NEW YORK (AP):'The Beast' trains well into the night after everyone else has long since left the track.
And he rarely takes time off, even when his coach pleads with him to rest because it's a holiday.
Because of that, Yohan Blake, the sprinter nicknamed 'The Beast', just may be the only one on the planet right now who can possibly keep up with world-record holder and reigning Olympic champion Usain Bolt at the London Games.
Who knows? Maybe even dethrone Bolt, the king of the 100 metres.
He sure has Bolt's attention. Hard not to, really.
It was Bolt who actually tagged Blake with 'The Beast' moniker after witnessing the relentless and rigorous workouts of his Jamaican team-mate on a routine basis.
Even though they may be standing in each other's way for a gold medal in London, Blake and Bolt still train together and rely on the sage advice of the same coach in Glen Mills.
But the tips Bolt once doled out so freely are perhaps a little more scant.
He's already taught the 22-year-old Blake so well. Possibly even too well.
Now, Blake is after Bolt's crown and chasing his records.
So, can Bolt be beaten?
"We're all human at the starting line," Blake said.
While Bolt plays for the cameras and shines when the spotlight is on him, Blake tends to be a little more reserved.
Only, he won't be able to avoid the attention this weekend at the Adidas Grand Prix in New York if he accomplishes what he's not per se setting out to do, but would gladly take should it take place - break the meet record held by Bolt.
This event was actually where Bolt, then just 21 years old, first began breaking world marks, flying down the track in a time of 9.72 seconds on May 31, 2008. Bolt ran a 9.69 nearly three months later to win gold at the Beijing Olympics and lowered the record even more with a time of 9.58 at the '09 World Championships in Germany.
That's where the world mark currently stands, as Blake and every other sprinter fully knows.
Blake's best-ever time is 9.82, which he set last season. Chasing after Bolt's Grand Prix time won't be easy and hardly a priority.
"I want to go and have fun, let the crowd enjoy their money's worth," Blake said.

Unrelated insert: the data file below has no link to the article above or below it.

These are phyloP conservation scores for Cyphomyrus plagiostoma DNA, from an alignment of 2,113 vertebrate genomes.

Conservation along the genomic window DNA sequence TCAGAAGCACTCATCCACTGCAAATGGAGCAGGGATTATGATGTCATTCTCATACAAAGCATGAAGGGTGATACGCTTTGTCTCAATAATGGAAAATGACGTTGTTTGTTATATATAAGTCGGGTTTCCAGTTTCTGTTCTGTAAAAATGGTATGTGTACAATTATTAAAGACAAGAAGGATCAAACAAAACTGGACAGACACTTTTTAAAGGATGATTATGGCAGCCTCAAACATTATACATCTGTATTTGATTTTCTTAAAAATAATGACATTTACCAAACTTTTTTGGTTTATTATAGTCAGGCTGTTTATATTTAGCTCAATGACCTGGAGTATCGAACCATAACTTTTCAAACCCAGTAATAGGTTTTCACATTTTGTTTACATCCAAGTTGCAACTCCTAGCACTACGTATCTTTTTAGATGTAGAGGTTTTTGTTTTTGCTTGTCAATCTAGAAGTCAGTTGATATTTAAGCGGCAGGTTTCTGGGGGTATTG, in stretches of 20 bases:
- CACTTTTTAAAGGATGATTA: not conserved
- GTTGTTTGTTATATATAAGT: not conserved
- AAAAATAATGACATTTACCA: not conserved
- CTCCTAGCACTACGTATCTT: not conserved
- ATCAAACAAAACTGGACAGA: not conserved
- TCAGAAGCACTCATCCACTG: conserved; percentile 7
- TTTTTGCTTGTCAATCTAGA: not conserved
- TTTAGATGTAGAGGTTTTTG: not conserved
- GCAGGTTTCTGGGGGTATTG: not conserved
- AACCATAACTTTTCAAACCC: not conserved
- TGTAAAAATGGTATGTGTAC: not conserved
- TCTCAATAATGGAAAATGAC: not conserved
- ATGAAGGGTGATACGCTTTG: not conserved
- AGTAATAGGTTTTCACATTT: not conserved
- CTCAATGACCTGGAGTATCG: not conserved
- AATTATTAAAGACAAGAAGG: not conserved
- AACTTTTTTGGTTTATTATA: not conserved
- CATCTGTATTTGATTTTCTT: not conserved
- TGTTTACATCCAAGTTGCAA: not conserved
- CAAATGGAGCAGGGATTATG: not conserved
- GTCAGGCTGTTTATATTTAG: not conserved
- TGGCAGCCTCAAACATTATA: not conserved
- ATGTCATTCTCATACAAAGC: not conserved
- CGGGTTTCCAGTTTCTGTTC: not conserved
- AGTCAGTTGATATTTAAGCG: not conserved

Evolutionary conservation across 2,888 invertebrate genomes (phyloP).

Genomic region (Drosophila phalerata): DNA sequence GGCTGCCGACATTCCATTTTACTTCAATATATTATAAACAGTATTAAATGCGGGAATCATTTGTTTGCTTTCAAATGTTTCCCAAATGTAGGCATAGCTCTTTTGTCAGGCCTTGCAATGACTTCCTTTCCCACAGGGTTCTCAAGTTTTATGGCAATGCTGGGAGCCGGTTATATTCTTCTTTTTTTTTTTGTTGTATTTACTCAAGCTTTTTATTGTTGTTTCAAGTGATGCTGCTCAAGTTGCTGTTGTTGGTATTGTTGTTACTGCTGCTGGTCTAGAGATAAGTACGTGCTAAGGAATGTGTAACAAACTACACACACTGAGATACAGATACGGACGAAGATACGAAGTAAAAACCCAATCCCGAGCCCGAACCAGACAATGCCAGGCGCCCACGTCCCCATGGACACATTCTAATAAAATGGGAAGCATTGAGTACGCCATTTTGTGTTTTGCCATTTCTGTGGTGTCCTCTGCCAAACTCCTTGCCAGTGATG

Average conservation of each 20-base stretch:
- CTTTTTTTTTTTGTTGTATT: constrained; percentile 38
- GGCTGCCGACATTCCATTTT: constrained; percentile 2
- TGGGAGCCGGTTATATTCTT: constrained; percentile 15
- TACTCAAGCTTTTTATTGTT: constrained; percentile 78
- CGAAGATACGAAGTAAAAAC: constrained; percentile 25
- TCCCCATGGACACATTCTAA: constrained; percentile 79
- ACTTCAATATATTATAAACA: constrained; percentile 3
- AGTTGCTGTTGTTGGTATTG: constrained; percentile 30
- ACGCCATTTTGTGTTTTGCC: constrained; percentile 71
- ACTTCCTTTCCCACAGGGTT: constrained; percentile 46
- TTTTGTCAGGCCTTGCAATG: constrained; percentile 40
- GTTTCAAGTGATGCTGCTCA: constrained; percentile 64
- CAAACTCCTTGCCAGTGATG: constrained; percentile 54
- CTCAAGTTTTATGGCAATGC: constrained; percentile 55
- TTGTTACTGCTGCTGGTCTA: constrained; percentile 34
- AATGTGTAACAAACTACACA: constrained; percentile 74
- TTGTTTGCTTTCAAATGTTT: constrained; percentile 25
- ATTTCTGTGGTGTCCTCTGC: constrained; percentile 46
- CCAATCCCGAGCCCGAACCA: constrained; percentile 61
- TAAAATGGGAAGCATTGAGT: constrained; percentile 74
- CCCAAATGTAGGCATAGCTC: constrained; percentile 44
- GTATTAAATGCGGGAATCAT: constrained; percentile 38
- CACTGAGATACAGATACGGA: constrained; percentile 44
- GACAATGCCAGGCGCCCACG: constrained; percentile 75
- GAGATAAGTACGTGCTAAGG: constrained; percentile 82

A slight pause, almost for dramatic effect.
"But I'm a man full of surprises," he said. "You never know."
He's not rattled by Bolt and far from intimidated. That's what happens when you train that close to dominance. He's seen Bolt's talent up close virtually every day.
These days, Blake's focus remains on improving his starts, so he can gain some early separation from Bolt, who's a good six inches taller and takes a fraction longer to uncoil out of the blocks.
Blake's form in the opening 30 metres is vital as well, just so he doesn't give the lead right back to Bolt, who is so powerful when he's up to speed and the finish line is in sight.
"I don't really focus on beating Usain Bolt," Blake said. "Coach Mills has been preparing me for this day. I know what I can do."
His confidence keeps soaring, too. He took Bolt's 100 title at the Worlds last summer in South Korea.
One big caveat on that victory, though: Bolt wasn't on the track. Just before the final, Bolt jumped from the blocks early and was disqualified by a zero-tolerance false-start rule. No Bolt meant a rather easy stroll in the park for Blake.
A definite highlight for the sprinter from St James, Jamaica, who has steadily risen through the ranks in a country filled with talented young sprinters.
On the horizon is an even more demanding challenge: Finishing in the top three at the Jamaican trials later this month. That may be just as difficult as earning a spot on the podium in London, especially since Blake should be joined in the field by Bolt and former world record holder Asafa Powell.
And those are just a few.
"All the guys are really, really fast. Most of them are going to be in the 100 finals at the Olympics," Blake said. "It's going to be difficult one, because nobody's spot is guaranteed. You have to be ready."
Bolt has playfully suggested that Blake may be the favourite in the 100, but the 200 is under the Bolt's control.
The Jamaican sensation has the world record in that, too, finishing in 19.19 at the Worlds in 2009. But Blake is closing the gap there as well, going 19.26 at a meet in Brussels last September.
In that race, Blake used Bolt's advice and ran a more subdued curve before kicking it into high gear.
More proof Bolt has indeed taught him well.
"I push him and he pushes me," Blake said. "He has had a big influence on my career. I started really young at racing and from there, he was talking to me. He was like, 'Yohan, look, you need to train hard'."
And thus The Beast was born.
Asked about Bolt and Blake, Mills sidestepped the inevitable comparison.
"They're not on the same point in their career," Mills said. "One is advanced and one is starting. They're two exceptional young athletes capable of superlative performances on any given day."
Blake won't reveal his late-night training secrets that make him faster on the track, but hinted that it has something to do with core work and mental preparation.
"I work twice as hard as everybody else. That's why they call me The Beast," he said.
There is one blemish in Blake's past. He served a three-month suspension in 2009 for taking a banned stimulant before the Jamaican National Championships. But he said that dark cloud doesn't hover over him.
"In life, you have to hop hurdles. That was my first hurdle," he said. "In order to get to success, there are going to be a lot of things to cross. I think I'm crossing them. For that to come early in my career, wonderful. Moving forward is even greater."
His only goal now is standing on the Olympic podium.
"I'm hungry for a medal," he said.
Care what colour?
"I care," Blake said, laughing. "But really, I just want a medal."